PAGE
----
If you have chickens in your backyard, you might like to sell eggs to passersby. So, you put up a sign that says “eggs for sale”, but might not always have eggs available. The solution is a flexible egg sign. The bright yellow on the open sign only shows up when there are eggs for sale.
The sign is actually composed of two separate signs, so the sign is visible to travelers coming from either direction. When the sign is flipped down, there is no bright yellow. This is a much more effective visual notification than the words and shape of the egg sign alone, especially when viewed from a fast car. We’ll teach you how to make one yourself!
How to make your own flexible egg sign
- A good jigsaw (this one is super cheap if you need one just for this project)
- Wood plank (we used 3/4″ pine planks, don’t use plywood)
- Waterproof Paint (we use these cheap weatherproof acrylic paints)
- Screws and hinges
Step one: Take a toilet seat. Why? Well, a toilet seat is basically the shape of an egg, if you would extend the end in a gently sloping point. If you don’t have a toilet seat handy, you can cover your toilet seat with paper and cut out the form.
We happened to have a brand new toilet seat to use for this project we found for 10$.
With the toilet seat, create several eggy shapes on newspaper until you are satisfied with the shape. You can see our final template below.
Step two: Take a 3/4″ plank (we used pine), and lay it down flat. Using your stencil as a model, to draw an egg shape on the board. We made 2 signs, one for traffic in either direction.
Step three: Use a jigsaw machine, to cut out your two eggs.
Step four: Draw a straight horizontal line, through your two eggs, dividing the two eggs between a top quarter and the bottom three quarters. Use your jigsaw machine and a straight edge, to cut through this line. This line must run parallel the ground in your finished sign.
Step five: Use hinges and screws, to screw the two top parts of the egg back together with the bottom parts. It may be necessary to slice more of the wood off with your jigsaw, to give your hinges more room to swing.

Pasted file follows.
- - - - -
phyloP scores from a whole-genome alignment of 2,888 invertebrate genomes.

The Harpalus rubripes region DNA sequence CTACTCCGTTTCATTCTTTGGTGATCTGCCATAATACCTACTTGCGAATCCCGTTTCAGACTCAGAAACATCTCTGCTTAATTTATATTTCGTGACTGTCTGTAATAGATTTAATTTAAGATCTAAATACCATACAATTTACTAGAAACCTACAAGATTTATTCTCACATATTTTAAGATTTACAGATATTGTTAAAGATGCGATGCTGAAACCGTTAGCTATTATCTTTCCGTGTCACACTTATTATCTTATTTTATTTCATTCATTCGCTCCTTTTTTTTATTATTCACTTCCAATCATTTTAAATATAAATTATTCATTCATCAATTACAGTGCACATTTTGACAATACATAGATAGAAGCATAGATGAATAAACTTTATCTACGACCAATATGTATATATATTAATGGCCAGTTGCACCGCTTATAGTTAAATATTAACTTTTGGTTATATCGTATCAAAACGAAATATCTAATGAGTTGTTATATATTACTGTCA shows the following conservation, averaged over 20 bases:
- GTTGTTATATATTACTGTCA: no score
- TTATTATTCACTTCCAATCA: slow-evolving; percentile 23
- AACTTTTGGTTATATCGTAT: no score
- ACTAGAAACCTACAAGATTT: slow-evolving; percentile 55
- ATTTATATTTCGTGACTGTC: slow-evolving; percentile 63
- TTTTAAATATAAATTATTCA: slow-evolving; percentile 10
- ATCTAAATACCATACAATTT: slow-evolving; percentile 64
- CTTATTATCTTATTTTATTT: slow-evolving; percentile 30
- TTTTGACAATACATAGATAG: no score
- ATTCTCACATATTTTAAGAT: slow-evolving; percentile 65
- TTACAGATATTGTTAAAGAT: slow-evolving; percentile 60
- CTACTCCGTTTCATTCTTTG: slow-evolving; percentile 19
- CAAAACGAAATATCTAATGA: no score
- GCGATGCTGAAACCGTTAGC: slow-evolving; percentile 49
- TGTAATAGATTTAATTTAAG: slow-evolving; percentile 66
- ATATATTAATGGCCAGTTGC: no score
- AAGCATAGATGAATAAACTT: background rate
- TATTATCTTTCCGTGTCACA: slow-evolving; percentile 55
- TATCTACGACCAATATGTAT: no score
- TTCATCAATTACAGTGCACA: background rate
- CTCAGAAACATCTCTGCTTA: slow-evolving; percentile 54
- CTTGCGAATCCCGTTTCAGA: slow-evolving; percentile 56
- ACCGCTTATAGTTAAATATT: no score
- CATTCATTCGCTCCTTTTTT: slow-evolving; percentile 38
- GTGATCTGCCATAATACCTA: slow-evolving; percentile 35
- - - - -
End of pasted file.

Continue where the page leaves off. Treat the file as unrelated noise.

Note: The side on which you attach the hinges will be the inner side of your egg side.
Step six: Time for a paint job for your eggs!
Put the two eggs next to each other, with the top part down, so that the egg has a “flat spot” on top. Mark with a line where the top part ends on your eggs. After you’ve done this, check to make sure the oval is equal on both eggs.
Step seven: You can now draw the colors and text on your eggs. How to do this is largely up to your taste. Just make sure that the text “FRESH” fits above the line you marked on your egg, without touching the moving part of the sign.
Instead of freehanding our lettering, we used a stencil printed out using Word Art.
We also painted the section of the egg above the line a attention-getting yellow, so that motorists would know if we had eggs, just by looking for our yellow sign. No yellow? No eggs.
On the backside of the egg, make sure the text “Sorry No” fits on the back of the moving part. Don’t forget, the “Sorry No” has to be written upside-down on the egg!
We regularly keep the black text crisp with a sharpee, the entire sign itself is fully repainted once a year.
Step eight: When you’re happy with your paint job, attach your two eggs on a pole outside your house near the road. The black bolts we used are placed in the text part of the egg sign, so you don’t really notice them from a distance. Your egg sign is now finished, travelers will be able to see that you have eggs for sale!
More about eggs
Other helpful articles we wrote to help you get started with chickens are: